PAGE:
One of the girls' Christmas gifts was a chef's costume to go along with a play kitchen we already had. I like the Pottery Barn model but I protest a pretend kitchen that costs more than installing granite countertops in a real one. The online description of the chef's outfit boasted something along the lines of "your little one will feel like a gourmet chef at a five-star restaurant." Umm, then why does my kid look more like a lunch lady and less like a Bobby Flay?
Lunch ladies always freaked me out. They seemed to be conspiring to poison us with their partially saran-wrapped hands scooping out moldy concoctions of last week's leftovers. Modern lunch ladies probably wear specialized bacteria-fighting gloves that laser peanuts on sight while simultaneously weeding out every germ imaginable. But I bet they're still kind of scary.
The smell of cafeteria food always made me a bit nauseous. Which is why as a kid I always brought my lunch. This backfired only once when my mother mixed up my brown bag lunch with my dad's and I wound up unwrapping a big hunk of meatloaf in front of a table of 20 seven-year-olds. They began screaming that my mother had packed me "dog poop" for lunch. I would have gone hungry if not for the resident fat girl who gently pushed one of her Ho Hos in my direction. Only a mercilessly teased fat kid could empathize with such ridicule. (ARE YOU READING, MOTHER? 34 years later I'm still traumatized by your "innocent little mistake!!!")
Despite this minor mishap, I continued my brown bagging tradition until high school when I could sneak off campus to Wendy's every day where I always ordered a plain baked potato and Biggie Diet Coke. They were both 99 cents. The Wendy's version of the lunch lady would see me coming and pre-order "the usual" so even if I wanted to I couldn't order something different because it might hurt her feelings. One day I really wanted some fries, but there was my meal all rung up with the little woman behind the counter smiling at me broadly, like she just did me a huge favor by my not having to wait an extra 30 seconds if she had just let me place the order myself.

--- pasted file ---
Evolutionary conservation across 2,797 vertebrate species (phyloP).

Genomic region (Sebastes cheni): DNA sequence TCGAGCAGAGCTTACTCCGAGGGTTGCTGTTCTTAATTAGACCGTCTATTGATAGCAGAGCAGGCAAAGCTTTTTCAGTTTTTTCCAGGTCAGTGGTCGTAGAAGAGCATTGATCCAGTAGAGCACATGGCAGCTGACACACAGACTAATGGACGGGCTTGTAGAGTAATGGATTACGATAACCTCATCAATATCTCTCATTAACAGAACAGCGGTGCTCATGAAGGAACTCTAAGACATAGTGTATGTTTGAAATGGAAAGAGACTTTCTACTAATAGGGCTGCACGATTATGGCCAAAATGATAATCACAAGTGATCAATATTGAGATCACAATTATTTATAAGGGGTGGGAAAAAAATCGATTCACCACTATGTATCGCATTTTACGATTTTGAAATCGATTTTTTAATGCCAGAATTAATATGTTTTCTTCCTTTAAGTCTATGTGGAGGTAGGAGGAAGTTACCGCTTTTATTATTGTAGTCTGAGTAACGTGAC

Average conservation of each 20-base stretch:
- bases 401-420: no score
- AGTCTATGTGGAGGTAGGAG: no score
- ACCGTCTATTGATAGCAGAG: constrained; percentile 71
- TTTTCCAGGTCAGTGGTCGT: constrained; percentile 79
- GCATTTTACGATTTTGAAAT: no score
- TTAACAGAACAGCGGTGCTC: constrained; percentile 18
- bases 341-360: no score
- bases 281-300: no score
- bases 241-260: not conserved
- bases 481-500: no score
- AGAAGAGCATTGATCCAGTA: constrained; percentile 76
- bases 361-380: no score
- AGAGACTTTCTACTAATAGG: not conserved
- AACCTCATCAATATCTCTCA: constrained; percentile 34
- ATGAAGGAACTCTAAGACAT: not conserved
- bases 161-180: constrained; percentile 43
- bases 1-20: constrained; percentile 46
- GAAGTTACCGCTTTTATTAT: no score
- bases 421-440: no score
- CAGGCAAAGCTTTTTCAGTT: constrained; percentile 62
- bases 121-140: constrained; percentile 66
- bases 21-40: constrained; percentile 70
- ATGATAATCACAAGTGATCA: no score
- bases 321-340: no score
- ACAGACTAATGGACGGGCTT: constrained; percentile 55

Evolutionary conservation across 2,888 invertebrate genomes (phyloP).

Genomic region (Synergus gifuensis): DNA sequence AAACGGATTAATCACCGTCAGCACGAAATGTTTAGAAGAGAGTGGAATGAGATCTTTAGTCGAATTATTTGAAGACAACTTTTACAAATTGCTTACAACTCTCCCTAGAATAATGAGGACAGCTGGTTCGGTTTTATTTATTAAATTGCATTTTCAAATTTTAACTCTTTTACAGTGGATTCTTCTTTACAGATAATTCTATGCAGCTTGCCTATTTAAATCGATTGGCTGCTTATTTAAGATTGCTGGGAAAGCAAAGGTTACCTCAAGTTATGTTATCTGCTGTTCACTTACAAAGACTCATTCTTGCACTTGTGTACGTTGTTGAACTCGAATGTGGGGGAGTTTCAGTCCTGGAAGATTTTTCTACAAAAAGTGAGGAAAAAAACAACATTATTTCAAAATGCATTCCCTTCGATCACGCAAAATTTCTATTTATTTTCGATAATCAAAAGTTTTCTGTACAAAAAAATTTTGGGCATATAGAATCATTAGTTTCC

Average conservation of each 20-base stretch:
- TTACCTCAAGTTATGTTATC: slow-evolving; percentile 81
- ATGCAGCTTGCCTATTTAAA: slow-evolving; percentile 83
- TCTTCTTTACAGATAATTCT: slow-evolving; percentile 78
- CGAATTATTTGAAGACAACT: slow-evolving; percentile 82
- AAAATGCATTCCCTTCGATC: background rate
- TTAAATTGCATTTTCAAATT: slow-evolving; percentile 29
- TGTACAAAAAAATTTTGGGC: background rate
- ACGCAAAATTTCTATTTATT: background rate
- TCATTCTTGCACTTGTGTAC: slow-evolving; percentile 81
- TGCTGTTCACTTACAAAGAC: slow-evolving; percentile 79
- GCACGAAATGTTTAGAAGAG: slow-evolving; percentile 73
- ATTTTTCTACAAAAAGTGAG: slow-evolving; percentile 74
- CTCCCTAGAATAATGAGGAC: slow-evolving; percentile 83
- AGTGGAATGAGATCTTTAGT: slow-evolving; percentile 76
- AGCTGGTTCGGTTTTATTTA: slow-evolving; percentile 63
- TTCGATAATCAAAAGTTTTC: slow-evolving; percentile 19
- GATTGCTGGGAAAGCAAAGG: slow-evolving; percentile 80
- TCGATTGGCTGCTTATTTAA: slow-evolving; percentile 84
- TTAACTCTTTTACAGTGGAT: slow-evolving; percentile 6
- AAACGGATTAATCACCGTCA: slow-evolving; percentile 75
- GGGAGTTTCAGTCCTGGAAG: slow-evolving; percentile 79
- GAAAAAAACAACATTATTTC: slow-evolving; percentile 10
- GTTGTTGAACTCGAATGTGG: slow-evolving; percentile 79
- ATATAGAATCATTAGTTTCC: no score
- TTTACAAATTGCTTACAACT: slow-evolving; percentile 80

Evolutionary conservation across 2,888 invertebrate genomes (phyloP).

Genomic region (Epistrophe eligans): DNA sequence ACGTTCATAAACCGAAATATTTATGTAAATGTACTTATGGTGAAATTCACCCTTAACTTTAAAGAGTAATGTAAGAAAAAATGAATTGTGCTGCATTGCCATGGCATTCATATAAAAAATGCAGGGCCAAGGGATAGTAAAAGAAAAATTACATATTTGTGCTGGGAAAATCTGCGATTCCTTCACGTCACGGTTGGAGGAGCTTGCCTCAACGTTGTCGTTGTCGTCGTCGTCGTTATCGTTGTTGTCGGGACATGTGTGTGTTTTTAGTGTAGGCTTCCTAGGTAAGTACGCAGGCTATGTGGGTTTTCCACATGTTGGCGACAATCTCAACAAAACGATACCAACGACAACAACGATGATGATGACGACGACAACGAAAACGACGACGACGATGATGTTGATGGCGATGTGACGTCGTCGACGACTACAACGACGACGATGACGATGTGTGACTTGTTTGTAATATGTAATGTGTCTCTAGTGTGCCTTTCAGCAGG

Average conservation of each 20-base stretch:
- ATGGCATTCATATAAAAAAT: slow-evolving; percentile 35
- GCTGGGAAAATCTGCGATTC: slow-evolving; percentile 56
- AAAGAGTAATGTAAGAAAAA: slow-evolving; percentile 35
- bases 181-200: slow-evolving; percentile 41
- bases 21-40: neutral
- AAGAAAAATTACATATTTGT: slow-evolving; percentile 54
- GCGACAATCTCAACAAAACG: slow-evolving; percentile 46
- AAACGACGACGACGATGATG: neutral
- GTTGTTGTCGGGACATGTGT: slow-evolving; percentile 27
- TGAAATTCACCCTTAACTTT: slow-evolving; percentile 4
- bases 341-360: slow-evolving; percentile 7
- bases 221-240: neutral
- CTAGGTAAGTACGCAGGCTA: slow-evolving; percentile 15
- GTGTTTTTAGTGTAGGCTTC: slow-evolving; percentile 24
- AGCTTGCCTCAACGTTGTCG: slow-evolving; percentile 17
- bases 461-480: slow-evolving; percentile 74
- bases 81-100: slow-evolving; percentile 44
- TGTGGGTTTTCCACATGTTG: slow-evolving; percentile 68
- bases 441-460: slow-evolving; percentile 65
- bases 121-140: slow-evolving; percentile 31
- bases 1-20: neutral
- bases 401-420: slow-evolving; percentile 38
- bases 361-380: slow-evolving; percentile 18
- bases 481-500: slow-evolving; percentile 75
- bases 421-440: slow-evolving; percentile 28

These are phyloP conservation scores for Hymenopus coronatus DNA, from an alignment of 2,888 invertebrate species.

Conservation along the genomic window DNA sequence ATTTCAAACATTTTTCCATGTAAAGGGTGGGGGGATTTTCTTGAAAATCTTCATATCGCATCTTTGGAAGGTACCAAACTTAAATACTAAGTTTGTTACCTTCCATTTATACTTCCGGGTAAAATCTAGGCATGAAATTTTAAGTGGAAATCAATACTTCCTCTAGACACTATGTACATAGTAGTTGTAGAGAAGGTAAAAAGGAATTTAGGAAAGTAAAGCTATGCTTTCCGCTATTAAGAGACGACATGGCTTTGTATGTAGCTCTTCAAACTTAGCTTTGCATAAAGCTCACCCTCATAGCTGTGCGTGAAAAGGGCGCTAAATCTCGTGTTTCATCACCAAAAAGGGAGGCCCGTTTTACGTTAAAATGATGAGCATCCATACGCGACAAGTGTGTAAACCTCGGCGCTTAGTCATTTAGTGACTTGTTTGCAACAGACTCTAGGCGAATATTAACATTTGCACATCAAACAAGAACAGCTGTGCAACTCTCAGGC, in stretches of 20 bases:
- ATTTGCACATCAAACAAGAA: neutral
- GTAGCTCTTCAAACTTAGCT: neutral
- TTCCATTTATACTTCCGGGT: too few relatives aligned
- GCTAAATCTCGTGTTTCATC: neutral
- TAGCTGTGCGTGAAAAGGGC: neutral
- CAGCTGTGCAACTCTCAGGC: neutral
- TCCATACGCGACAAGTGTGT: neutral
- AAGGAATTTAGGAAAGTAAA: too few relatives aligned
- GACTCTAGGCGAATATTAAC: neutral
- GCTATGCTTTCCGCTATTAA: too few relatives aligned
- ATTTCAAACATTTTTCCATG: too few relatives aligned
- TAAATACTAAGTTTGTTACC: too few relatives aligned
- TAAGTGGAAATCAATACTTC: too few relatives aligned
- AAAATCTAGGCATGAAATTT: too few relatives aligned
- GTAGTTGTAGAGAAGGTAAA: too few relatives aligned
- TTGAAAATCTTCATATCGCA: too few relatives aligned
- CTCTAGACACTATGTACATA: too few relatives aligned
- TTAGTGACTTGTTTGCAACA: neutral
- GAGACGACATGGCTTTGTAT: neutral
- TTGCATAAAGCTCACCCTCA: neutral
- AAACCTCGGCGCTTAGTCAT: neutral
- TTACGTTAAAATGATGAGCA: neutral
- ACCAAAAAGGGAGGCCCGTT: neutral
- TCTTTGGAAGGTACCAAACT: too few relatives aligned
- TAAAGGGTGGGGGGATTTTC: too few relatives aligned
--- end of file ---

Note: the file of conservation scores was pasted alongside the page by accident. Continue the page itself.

I always imagined this was the highlight of her existence, exercising her omnipotent ordering gift, so I couldn't very well squash her spirit with an alternate order. Also, I wasn't sure she was coherent enough to implement a rescinded order, which might necessitate a backlog of high schoolers eager to eat their lunch quickly so they could smoke some pot before returning to class. I certainly didn't want to be blamed for the Jeff Spicolis in my school not getting their afternoon buzz.
So my daughters running around the house looking like lunch ladies is a bit off-putting. I may see if Pottery Barn has chef outfits. They probably cost as much as tuition at Le Cordon Bleu, but at least the unpleasant flashbacks will cease.